Harms said the bears in Alabama have a 94-percent vegetarian diet. Because Alabama does not have harsh winters, the bears can thrive with much less protein in the diet. He said bears are opportunistic meat eaters if they stumble onto a whitetail fawn or surprise a rabbit.

“Bears can’t chase down a rabbit, and once a fawn is able to get up and run, the bear can’t chase it down,” he said. “Bears can reach speeds of 35 miles per hour, but only for very short distances. They are not very good predators. They will take advantage of any dead animals they come across, sometimes called carrion. Deer that succumb to the rigors of winter and the rut often become the main course for a lucky bear.”

Harms said bears in Alabama don’t really hibernate. During the few cold days of winter, he said bears will do like humans and stay inside, sleeping in their dens until the weather warms up again. The bears have put on the fat for the winter and rarely travel far from the den area until spring.

In areas where known bear ranges are adjacent to suburban subdivisions, Harms said homeowners need to make sure they don’t entice the bears to venture onto their property.

“In some of these subdivisions, people like to put up feeders so they can watch wildlife, like deer,” he said. “But there is a danger of bringing a bear near your house. You need to make sure that feeder is a few hundred yards away from the house. Make sure the bears can’t get to dog food or anything like that. If a bear constantly comes close to a house, it’s going to lose that fear of humans. Most bear attacks happen with bears that have lost their fear of humans. We need to avoid that.”

In instances when it’s not practical to keep food sources from the bears, Harms suggests using hot-wire fencing to deter the bears. Dogs bred to be guard dogs can also help keep bears at bay.

“But, you don’t want a dog that will chase the bear,” Harms said. “The dog will eventually catch up with the bear and may end up getting hurt when the bear turns around to defend itself.”

Harms said there is a common myth a bear will stand on its hind legs before attacking.

“The only reason bears get on their hind legs is to get their noses high in the air so they can smell you,” he said.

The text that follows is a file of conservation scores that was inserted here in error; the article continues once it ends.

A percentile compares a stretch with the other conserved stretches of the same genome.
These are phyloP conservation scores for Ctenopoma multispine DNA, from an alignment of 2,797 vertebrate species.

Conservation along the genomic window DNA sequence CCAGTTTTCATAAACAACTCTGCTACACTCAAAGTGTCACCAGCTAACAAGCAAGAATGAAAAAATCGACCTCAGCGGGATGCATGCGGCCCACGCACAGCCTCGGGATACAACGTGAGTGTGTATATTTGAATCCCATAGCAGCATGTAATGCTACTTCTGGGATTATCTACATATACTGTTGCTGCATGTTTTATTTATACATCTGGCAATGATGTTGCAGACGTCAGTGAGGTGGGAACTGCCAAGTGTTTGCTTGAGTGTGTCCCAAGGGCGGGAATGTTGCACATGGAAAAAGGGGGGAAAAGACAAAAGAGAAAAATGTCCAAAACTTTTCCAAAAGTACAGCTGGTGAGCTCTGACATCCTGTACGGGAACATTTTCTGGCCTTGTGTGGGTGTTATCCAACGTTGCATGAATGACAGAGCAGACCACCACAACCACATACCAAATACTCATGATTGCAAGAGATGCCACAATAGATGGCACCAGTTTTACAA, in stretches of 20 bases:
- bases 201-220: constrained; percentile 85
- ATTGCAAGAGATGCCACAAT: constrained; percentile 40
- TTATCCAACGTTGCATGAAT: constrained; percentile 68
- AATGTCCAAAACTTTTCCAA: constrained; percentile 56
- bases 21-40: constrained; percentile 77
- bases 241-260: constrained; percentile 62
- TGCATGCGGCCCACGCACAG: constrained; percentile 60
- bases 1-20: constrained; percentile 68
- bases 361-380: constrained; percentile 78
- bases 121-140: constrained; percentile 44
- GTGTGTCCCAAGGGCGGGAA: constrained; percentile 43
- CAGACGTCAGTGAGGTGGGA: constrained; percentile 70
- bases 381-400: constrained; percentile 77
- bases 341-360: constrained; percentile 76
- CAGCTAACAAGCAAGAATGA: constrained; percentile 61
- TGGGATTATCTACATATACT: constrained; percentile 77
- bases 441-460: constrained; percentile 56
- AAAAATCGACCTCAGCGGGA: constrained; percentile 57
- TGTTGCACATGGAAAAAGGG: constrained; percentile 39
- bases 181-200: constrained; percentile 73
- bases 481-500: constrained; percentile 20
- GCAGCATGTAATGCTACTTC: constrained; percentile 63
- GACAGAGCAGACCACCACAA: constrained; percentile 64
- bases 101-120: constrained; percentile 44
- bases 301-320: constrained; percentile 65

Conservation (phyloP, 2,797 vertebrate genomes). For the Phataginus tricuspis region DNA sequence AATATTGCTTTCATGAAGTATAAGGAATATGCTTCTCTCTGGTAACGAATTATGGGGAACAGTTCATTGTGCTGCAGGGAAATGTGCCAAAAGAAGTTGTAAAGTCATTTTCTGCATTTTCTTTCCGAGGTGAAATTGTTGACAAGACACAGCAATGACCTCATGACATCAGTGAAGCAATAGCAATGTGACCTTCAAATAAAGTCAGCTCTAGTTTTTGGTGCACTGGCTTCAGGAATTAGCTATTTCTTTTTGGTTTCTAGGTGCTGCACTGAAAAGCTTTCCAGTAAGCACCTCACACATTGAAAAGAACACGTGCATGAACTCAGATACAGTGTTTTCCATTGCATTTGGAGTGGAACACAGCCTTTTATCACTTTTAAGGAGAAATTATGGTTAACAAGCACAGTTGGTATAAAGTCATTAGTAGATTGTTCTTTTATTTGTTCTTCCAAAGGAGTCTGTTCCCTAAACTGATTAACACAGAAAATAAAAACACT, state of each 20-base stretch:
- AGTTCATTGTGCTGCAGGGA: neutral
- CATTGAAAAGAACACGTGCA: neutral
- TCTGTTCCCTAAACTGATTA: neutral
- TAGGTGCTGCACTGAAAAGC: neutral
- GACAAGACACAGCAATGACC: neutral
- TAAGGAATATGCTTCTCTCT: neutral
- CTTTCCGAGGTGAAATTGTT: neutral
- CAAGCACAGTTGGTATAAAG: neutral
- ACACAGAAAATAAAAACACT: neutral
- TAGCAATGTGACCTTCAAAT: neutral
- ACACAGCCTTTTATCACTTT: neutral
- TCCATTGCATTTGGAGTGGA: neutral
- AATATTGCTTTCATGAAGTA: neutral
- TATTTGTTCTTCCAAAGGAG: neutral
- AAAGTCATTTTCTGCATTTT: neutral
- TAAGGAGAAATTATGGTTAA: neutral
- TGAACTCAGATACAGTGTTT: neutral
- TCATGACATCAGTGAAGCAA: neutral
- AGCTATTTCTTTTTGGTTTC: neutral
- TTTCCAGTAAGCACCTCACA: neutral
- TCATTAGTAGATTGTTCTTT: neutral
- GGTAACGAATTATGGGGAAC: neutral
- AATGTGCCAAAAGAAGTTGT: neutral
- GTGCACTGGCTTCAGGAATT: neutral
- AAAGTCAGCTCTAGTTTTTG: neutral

Harms said anyone with an interest in black bears can visit this link. The website is supported by the Southeastern Association of Fish and Wildlife Agencies (SEAFWA). The Alabama Division of Wildlife and Freshwater Fisheries is a member of SEAFWA.

“The Bearwise website is a very good resource,” Harms said. “Any questions you have about black bears will be answered on that website.”

David Rainer is an award-winning writer who has covered Alabama’s great outdoors for 25 years. The former outdoors editor at the Mobile Press-Register, he writes for Outdoor Alabama, the website of the Alabama Department of Conservation and Natural Resources.

1 week ago

Andrew Zimmern: Birmingham the ‘hottest small food city in America right now’

(E. Harney/Alabama NewsCenter)

Andrew Zimmern knows about eating. And at this moment in America, he says Birmingham’s the place to do it.

“I think if you’re not eating in Birmingham these days, you’re missing out on something really unique and special,” the noted chef and TV food personality said in an exclusive interview with Alabama NewsCenter. “I think Birmingham has solidified itself as the hottest small food city in America right now.”

Zimmern spoke to Alabama NewsCenter after strolling the food and vegetable stalls at Pepper Place with local chef Frank Stitt, whose Highlands Bar & Grill was named the outstanding restaurant in America last month by the James Beard Foundation. Not only that – the same night, the Beard Foundation named Highlands’ Dolester Miles the nation’s outstanding pastry chef. Last week, Miles was featured in a full-page spread in The New York Times. Another of this year’s Beard winners – South Carolina barbecue pitmaster Rodney Scott, best chef Southeast – has announced plans to open a restaurant in downtown Birmingham.